Romagnoli began his career as an educator at P.S. 26 in the South Bronx during the mid-1980s, not long after earning a bachelor’s degree in English at Fordham. He later earned an M.F.A. in creative writing at the City College of New York.
For 15 years, he was an itinerant teacher for the New York City Department of Education, working with students in their late teens to early 20s at drug rehabilitation facilities, homeless shelters, and halfway houses, among other locations. “I would go in and teach a lesson and go out,” he says. “Engage them, that was the whole thing. You’ve got to engage them.”
No matter where he teaches, his approach is essentially the same. “Students have to feel there is love there—not love love, but a deep respect. And if they come to the conclusion, consciously or unconsciously, that you have that deep respect, then it allows you to be as demanding as you want to be.”
Baumgartner notes that all of the students at Bedford Hills are required to work during the day—as porters or clerks or sweeping floors, for example. And they complete their coursework in the evening and early morning hours without the benefit of internet access.
Like Romagnoli, Baumgartner went to Fordham, where she earned bachelor’s and master’s degrees in English. She started teaching at Bedford Hills in 2001, when she was a professor at Mercy College, and became the director of the college program in 2002.
“I had never given any thought to prison education programs,” she says. She recalled that on her first day of class, “all the students were looking at me, sizing me up, and they asked, ‘Why are you here?’ ‘I was asked to teach, and so here I am.’”
Baumgartner’s straightforward answer satisfied the students, who, she realized, didn’t want to “hear someone come in and talk to them about high-minded ideals.”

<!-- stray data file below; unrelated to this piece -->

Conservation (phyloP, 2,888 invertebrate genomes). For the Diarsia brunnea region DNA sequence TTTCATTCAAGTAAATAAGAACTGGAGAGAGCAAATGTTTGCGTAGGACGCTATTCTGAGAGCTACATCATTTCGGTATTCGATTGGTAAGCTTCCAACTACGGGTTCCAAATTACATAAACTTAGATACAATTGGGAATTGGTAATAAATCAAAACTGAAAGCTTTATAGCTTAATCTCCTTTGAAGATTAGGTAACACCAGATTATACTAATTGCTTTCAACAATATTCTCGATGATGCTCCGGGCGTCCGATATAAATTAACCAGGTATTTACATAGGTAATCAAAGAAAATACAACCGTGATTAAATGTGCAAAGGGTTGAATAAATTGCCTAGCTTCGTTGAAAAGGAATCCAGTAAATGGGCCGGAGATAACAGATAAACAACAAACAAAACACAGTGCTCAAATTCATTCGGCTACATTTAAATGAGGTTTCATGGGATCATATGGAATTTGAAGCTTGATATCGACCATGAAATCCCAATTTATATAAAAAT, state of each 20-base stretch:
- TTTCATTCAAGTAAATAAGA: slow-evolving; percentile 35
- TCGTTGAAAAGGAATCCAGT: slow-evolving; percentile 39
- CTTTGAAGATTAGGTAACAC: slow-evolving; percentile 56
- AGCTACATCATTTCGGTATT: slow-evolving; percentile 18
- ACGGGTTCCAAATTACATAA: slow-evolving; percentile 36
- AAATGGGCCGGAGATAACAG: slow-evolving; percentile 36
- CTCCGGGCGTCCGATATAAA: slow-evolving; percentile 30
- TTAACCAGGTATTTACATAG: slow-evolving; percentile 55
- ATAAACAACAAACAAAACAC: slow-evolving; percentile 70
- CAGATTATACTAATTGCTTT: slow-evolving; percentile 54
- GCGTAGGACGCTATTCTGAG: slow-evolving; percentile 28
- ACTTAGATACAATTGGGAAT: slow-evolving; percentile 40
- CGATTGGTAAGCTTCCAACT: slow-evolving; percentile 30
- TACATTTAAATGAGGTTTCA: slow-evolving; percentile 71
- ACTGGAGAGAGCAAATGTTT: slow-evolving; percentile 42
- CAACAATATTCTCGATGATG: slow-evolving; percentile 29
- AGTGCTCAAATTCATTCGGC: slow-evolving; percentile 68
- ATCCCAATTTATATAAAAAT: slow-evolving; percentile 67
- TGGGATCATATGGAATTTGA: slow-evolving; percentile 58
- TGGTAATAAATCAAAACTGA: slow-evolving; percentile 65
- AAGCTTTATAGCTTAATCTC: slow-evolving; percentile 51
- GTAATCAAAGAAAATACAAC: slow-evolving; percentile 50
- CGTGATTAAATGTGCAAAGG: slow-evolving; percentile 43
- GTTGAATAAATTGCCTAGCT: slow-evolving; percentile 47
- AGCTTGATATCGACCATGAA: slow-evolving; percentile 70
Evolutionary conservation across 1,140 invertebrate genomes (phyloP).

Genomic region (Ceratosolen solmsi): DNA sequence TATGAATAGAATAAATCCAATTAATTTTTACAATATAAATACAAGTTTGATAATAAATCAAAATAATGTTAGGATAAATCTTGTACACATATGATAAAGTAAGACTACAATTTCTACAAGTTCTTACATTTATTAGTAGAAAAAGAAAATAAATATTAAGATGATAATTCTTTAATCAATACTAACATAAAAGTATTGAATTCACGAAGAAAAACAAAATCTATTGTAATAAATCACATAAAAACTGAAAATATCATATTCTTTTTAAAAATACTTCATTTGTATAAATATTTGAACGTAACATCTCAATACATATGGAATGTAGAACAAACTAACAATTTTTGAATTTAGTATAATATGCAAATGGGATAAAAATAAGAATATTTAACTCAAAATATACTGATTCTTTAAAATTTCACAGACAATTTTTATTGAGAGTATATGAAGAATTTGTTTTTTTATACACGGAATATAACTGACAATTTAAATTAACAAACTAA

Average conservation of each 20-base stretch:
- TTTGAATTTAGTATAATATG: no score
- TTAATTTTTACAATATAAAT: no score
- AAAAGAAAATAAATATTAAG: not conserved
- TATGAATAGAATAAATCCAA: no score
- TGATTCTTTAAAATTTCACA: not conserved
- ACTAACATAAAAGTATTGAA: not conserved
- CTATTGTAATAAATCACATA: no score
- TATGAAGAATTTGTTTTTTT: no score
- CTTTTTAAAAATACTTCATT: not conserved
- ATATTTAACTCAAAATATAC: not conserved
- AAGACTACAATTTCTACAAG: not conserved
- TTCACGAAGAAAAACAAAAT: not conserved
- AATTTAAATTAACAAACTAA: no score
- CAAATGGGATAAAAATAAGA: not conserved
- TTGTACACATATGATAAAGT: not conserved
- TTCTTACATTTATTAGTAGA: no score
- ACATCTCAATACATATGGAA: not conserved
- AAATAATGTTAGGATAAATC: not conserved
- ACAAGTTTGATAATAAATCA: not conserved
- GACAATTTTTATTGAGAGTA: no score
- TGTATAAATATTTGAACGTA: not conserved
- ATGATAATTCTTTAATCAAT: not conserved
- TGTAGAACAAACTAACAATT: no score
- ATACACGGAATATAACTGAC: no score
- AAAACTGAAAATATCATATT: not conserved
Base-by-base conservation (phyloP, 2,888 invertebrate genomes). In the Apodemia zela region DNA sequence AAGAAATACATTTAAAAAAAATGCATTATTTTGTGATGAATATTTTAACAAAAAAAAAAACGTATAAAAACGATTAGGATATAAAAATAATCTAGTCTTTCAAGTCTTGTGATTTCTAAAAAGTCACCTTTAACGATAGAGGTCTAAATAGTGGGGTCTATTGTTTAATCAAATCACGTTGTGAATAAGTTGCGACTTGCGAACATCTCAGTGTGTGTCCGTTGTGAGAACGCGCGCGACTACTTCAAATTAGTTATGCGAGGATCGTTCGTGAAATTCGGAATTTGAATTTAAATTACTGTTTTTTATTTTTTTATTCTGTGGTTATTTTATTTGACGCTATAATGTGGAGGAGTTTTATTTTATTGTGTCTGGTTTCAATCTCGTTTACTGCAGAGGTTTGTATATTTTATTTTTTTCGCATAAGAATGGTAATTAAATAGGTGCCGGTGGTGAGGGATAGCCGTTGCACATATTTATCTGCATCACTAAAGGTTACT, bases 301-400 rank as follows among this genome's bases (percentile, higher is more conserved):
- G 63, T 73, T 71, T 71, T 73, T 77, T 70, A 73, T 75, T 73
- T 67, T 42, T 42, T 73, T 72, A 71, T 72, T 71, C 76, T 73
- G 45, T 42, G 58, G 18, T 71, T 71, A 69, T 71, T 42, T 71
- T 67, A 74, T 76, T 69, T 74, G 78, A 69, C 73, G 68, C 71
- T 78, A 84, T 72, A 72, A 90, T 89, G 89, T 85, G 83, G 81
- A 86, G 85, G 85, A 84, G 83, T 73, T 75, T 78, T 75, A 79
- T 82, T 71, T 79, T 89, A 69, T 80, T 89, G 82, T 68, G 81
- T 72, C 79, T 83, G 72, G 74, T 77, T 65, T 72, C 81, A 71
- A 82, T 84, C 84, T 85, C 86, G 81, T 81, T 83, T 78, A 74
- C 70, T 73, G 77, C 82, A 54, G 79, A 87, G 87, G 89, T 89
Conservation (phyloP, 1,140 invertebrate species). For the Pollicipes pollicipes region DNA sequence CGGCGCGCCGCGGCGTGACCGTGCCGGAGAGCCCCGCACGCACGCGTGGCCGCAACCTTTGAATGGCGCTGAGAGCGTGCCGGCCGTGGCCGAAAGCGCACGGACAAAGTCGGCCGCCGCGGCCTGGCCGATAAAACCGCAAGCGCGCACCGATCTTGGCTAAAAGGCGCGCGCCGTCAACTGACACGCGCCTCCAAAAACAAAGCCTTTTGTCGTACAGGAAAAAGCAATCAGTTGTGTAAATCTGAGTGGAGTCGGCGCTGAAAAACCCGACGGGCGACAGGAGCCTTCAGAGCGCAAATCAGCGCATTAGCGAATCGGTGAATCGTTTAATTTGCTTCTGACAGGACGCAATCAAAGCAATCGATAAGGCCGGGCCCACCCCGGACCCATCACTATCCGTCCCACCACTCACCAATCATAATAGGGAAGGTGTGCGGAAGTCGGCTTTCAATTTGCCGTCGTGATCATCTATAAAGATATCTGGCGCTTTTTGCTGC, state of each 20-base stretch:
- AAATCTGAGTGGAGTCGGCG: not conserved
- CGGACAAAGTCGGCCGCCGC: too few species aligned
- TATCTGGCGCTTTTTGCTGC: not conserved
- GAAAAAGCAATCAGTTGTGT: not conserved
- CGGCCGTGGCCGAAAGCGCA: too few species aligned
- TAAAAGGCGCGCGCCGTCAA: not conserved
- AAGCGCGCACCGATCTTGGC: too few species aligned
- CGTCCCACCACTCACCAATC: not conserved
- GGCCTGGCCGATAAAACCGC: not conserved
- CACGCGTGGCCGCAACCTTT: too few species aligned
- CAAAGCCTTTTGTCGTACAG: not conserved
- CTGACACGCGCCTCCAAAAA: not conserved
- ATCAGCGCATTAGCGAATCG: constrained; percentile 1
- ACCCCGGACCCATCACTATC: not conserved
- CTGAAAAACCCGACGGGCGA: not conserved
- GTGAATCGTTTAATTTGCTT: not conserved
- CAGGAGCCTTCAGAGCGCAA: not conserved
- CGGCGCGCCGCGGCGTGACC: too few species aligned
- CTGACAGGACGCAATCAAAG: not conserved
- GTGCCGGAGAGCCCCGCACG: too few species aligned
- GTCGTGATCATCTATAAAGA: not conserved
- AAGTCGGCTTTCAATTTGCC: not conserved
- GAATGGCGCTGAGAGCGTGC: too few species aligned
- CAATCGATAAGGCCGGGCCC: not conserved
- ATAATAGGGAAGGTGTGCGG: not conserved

She notes that prison education programs reduce recidivism and create better employment opportunities for former inmates. “Whether you’re a prisoner or not, you have many more options in life if you have a college education. And if you are a prisoner and you have a felony conviction on your record, when you return to the outside, it’s very nice to have a college degree on your record too.”
Students also benefit in ways that are less tangible. “They gain a deeper understanding of the forces that shape communities, that shape themselves, that shape their children,” she says. “They learn that they have the power to act in positive ways in their communities that perhaps they didn’t feel they had before.
“And then there’s that ripple effect,” she adds. “They’re concerned with their children going to college. Now it matters to them.”
Regarding costs, she says “the college program is not as expensive as keeping people imprisoned.”
Approximately 150 women—or roughly 25% of Bedford Hills’ standing inmate population—are enrolled in the college program, Baumgartner says. And every spring, the program hosts a graduation ceremony. This year, she says, six women earned a bachelor’s degree and 14 received an associate’s degree.